It is the era of the spark: of coal, of heat, of steam. It’s the time of dependence on fossil fuels: that is, the beginning of our own era. A time, as Michel Serres has shown, of intense interest in heat and cold, in fire and ice, in the transformation of matter. For Serres, the painter J. M. W. Turner expresses this new sensibility. In 1817, the year after Mary Shelley begins her novel, a year of continuing climate disruption in the wake of Tambora, Turner paints his Eruption of Vesuvius. A painting of red and blue: the colours that represent Turner’s two essential sources, the heat and cold that produce steam. A painting of explosion, of swirling gas, in which all geometric edges dissolve. For Serres, Turner is not a pre-Impressionist. He’s a realist: ‘the first true genius in thermodynamics’.13 In Turner’s work, the world is a giant boiler. The erupting volcano is Vulcan’s forge, ‘the foundry of the world’.14 Gone are the neatly drawn lines and networks of a mechanistic worldview. ‘Matter,’ writes Serres,


is no longer left in the prison of diagram. Fire dissolves it, makes it vibrate, tremble, oscillate, makes it explode into clouds… No one can draw the edge of a cloud, the borderline of the aleatory where particles waver and meet, at least to our eyes. There a new time is being fired in the oven. On these totally new edges, which geometry and the art of drawing have abandoned, a new world will soon discover dissolution, atomic and molecular dissemination.15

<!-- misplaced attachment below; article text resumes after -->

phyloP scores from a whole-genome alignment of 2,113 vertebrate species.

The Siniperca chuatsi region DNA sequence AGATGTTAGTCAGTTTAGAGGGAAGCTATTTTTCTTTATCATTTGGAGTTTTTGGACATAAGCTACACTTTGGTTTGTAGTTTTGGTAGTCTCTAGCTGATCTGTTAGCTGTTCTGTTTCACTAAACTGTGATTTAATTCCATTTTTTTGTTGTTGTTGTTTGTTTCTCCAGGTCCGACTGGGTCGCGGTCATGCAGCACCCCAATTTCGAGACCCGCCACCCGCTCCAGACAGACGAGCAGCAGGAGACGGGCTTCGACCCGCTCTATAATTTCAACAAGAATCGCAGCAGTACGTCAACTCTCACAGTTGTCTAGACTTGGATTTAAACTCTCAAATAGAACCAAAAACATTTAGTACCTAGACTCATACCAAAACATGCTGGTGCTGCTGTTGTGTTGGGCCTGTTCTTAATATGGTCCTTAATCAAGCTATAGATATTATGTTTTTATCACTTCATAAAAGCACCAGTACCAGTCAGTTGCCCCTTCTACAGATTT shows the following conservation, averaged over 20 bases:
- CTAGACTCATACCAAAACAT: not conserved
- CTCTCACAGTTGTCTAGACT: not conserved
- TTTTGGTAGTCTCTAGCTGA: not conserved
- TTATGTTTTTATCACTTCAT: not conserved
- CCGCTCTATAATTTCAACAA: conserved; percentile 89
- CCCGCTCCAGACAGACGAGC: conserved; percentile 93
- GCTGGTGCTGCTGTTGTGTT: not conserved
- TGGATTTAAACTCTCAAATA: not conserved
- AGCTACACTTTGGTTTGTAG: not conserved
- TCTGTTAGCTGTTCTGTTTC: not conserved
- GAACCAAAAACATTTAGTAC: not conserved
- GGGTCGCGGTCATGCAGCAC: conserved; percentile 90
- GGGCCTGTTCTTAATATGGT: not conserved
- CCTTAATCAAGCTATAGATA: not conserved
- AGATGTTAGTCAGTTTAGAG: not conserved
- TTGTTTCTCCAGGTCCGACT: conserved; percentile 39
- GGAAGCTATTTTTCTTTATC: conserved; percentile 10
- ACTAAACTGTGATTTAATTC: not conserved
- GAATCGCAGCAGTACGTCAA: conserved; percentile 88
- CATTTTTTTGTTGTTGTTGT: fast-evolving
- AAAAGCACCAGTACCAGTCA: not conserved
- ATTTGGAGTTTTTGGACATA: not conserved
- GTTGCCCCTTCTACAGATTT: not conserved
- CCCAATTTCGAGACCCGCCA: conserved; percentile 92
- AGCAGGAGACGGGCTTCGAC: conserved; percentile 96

The new world of thermodynamics, the new matter as revealed by Turner, is characterised by randomness. Causality in nature gives way to probability. The world-as-furnace is unpredictable. No one can draw the edges of a cloud. ‘His limbs were in proportion,’ Victor Frankenstein says of his creature, ‘and I had selected his features as beautiful. Beautiful! – Great God!… the beauty of the dream had vanished, and breathless horror and disgust filled my heart.’16 In the volatile new world of the Industrial Revolution, wonder can turn to terror in an instant, miracle to ruin. This process is irreversible. Time, writes Serres, becomes ‘an unforeseen state, hazardous, suspended, drowned, melted in duration, dissolved. Never will it come back again.’17